No one told me there was a 9/11 memorial in Santa Monica, it was something I saw out of the corner of my eye when class took me to a different part of the building than usual. I probably could have snapped a few quick pictures right then, but I wanted to come back and take the time to do it properly. I don’t mean take pictures ‘properly,’ I’m talking about the whole experience. To stand there and take a moment. To think about what I was looking at and what it means. To think about those people I saw die, and all the rest we lost that day. You know, the things you are supposed to do at a memorial. It’s what memorials are for. (Isn’t it?)

Walking home I just kept thinking about how some person (or group of people probably) had to decide which pieces of rubble were “salvageable” and which weren’t. What kind of base to attach. What to put on that base, and what it should say. And who should get it. (I’m assuming there were more places under consideration than available memorials to be shared.) And how much that job must suck. Not because of the work itself, which I consider terribly important. Because… well, because of what that work isn’t. It isn’t an archeological excavation with all of the emotional distance that history provides. It isn’t like deciding which museum gets the right to display historical artifacts, these memorials are going to places where people who lost loved ones might be. Places where people who helped in the aftermath might be. How much that must weigh on you each and every day. How your mind might replay that footage from the news on a loop while you were at work. Maybe I’m wrong and it’s something you get used to eventually, but I doubt it. If it was me I think I’d be so sad all of the time, even though I knew what I was doing really mattered.

I went back to the station to take my pictures. I know this piece of metal is just that, a piece of metal. It can’t give us answers or closure or bear witness in any way. This memorial is not a grave, and to treat it as such would be ridiculous. But it’s also not just a piece of metal anymore either, it is something else now, something bigger. I’m not explaining this well but I’m going to trust that other people feel the same way, because someone had left a red rose.

I actually had to go back to the station a second time to take pictures of the memorial because I noticed something in my first batch of pictures. I’d mostly convinced myself it was a trick of the light, but nope…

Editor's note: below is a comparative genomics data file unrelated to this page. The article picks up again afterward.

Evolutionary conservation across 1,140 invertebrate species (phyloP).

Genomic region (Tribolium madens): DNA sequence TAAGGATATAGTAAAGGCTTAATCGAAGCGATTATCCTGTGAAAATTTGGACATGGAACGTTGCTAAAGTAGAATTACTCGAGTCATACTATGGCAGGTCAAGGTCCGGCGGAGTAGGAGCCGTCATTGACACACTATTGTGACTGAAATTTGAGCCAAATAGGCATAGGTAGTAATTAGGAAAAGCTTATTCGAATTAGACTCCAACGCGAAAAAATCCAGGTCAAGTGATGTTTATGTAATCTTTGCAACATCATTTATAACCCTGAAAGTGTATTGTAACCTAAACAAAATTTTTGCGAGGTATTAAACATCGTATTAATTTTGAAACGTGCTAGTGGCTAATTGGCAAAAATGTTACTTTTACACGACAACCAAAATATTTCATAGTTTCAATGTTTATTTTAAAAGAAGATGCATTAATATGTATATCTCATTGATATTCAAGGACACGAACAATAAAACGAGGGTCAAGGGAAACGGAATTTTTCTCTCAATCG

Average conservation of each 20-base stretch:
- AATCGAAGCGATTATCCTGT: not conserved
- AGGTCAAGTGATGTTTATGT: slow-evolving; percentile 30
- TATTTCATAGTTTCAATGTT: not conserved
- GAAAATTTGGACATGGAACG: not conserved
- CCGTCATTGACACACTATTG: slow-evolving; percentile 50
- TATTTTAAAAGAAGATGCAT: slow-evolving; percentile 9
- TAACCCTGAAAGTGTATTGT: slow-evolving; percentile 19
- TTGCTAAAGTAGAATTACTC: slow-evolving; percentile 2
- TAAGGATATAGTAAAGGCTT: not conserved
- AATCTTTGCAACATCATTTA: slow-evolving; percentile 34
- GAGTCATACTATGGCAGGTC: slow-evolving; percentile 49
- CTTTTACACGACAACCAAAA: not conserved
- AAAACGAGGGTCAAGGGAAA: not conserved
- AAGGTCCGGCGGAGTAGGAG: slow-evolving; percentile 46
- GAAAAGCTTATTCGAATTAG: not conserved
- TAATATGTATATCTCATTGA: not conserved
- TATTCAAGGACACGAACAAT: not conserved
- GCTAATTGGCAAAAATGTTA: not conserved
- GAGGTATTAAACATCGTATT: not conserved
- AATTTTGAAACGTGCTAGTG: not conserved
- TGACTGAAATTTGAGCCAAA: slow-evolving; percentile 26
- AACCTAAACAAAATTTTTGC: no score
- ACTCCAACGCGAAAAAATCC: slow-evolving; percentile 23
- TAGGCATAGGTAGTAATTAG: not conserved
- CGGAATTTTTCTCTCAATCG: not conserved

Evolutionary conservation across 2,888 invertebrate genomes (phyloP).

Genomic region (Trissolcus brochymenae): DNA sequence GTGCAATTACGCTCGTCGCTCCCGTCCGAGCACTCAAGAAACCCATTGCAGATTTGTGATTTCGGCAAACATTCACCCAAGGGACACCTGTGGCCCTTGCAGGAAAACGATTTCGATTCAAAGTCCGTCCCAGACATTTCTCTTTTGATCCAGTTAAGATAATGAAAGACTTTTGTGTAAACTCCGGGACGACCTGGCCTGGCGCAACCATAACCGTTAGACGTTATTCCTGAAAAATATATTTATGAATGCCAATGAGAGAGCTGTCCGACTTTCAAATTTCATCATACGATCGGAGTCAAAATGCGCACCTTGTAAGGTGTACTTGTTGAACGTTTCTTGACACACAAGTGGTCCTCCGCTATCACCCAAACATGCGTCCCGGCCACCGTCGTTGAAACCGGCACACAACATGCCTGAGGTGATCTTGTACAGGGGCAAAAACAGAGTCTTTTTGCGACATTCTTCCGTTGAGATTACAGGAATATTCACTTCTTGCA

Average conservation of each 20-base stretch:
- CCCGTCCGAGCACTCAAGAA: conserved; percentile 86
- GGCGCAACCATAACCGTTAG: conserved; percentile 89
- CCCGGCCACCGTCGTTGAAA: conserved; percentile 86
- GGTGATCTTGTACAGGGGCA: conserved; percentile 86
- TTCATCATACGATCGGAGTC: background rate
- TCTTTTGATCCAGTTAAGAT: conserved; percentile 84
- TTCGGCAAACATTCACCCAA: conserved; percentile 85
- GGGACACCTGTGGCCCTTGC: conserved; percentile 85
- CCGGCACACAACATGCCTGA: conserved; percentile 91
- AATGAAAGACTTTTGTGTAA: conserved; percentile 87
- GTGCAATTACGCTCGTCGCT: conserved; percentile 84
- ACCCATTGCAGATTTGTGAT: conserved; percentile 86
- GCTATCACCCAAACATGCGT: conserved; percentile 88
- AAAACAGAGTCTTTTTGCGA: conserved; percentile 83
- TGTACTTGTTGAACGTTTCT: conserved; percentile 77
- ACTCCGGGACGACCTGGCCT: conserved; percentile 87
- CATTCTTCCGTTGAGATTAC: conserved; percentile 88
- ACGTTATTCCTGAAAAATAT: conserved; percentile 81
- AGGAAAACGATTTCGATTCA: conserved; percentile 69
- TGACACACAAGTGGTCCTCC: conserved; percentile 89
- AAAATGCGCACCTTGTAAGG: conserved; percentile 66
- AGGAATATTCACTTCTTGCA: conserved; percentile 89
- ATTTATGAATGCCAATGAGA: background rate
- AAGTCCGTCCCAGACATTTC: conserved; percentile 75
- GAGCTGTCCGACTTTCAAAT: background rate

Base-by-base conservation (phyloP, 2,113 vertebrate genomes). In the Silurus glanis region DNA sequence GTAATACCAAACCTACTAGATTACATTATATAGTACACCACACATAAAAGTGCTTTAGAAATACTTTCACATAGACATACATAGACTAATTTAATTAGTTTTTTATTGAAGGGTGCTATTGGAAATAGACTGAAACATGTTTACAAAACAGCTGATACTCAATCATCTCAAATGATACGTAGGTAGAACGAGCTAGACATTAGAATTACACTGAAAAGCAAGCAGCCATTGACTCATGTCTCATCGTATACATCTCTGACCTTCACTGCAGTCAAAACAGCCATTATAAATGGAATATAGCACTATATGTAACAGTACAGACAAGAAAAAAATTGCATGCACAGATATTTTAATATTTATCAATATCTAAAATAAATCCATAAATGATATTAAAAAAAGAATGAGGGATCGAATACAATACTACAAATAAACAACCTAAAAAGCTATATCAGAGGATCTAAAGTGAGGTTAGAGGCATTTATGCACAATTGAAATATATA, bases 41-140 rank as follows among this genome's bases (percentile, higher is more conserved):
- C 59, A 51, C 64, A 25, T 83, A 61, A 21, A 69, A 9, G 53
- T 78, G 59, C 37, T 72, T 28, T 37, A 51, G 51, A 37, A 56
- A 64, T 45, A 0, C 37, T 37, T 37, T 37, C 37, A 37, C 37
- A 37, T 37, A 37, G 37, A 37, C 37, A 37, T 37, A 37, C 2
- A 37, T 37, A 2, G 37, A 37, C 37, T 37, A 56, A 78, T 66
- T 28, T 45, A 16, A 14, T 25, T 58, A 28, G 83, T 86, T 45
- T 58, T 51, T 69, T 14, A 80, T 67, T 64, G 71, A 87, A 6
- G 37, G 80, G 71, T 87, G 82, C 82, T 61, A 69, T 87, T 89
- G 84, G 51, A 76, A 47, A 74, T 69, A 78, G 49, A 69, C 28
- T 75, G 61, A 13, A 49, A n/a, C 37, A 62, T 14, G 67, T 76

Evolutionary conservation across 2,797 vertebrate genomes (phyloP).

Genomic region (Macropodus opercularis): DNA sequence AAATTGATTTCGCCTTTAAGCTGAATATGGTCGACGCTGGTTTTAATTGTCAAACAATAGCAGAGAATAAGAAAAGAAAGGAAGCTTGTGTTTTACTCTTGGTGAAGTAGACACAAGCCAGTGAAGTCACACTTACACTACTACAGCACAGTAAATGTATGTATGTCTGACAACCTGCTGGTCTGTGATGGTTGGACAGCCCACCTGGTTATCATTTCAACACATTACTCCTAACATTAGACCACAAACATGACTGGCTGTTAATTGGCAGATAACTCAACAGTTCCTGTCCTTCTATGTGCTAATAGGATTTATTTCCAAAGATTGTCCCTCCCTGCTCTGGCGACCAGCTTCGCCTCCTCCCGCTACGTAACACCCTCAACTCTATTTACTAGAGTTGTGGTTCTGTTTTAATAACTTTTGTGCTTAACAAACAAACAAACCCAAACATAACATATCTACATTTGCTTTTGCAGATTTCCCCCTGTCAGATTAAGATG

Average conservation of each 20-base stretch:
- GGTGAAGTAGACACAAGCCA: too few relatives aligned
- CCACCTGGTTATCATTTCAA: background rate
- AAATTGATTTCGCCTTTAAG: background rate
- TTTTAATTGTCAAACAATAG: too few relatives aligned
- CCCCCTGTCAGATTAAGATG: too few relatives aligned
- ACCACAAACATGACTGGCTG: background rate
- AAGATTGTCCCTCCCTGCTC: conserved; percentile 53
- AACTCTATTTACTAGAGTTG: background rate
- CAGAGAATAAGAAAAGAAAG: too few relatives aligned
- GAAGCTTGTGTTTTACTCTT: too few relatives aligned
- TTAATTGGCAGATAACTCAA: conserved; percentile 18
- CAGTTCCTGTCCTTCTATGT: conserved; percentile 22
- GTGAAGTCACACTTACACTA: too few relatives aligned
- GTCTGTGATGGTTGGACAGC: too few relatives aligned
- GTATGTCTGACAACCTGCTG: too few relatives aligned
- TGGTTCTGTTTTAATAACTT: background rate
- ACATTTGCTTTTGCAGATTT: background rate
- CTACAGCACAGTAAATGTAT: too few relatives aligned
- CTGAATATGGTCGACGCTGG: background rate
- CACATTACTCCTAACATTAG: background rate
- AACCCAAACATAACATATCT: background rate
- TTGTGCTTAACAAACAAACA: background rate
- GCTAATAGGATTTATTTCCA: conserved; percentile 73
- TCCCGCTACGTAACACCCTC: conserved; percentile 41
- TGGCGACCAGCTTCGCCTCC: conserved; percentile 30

Do you see it yet? Ignore the grammatical nightmare that is the rest of the sentence. (Is it one sentence or is it really two? Between the capitalization and the unreliable punctuation I honestly can’t tell.) I’m drawing your attention to one particular area. “It’s” with an apostrophe is the contraction of “it is.” If you’re using “its” in the possessive you omit the apostrophe.

Look… I get it. I make more typos than probably anyone you or I have ever known, it’s not about the typo. Truly. It’s about a typo there. In stone. On a memorial to the people who died on 9/11. This isn’t a participation trophy from a bowling league we’re talking about here. And it isn’t just a piece of metal on top of a pretty stone. It means something more.

I posted pictures of the typo on social media along with something overly melodramatic no doubt. First someone in the police department reached out to me to let me know that the fire department was going to reach out to me. Then the fire department reached out to me on twitter to let me know they were looking at cost effective ways to correct it. I’m pretty sure I know a way they can get it fixed for free or very little cost, so I sent them my idea and offered to help. That was the last I heard so I don’t know what may have happened since then, but I hope whoever read my message knew I was serious. I try to live by the ‘golden rule’ of complaining and only complain about things I’m prepared to help try to fix, and I will take up a collection, throw a bake sale, whatever it takes to get that stupid apostrophe filled in. I can’t do anything about the grammar, but the apostrophe is fixable. I know it is, it has to be. (For the record I fail at that ‘golden rule’ stuff a lot. Like, a lot. But I do try.)

I know this might seem like a dumb thing to have strong feelings over. I don’t quite know how to articulate why it is so important to me. Maybe because generally we pay attention to the things that are important to us and this typo had to have been seen by any number of people who didn’t look closely enough to see it, or saw it and didn’t care enough to correct it. (Right? I mean, the same person who picked out the quote for the side of the memorial couldn’t have been the same person who did the etching or packed it for shipping or… sigh.) Maybe it’s because if I had lost someone on 9/11 and I saw this for the first time I’d feel insulted that so little care went into creating it.

I know that a memorial is not a grave and the base is not headstone, but it’s not just a piece of metal on display either. Maybe these memorials, collectively, are the grave of that intangible thing we lost as a country that day.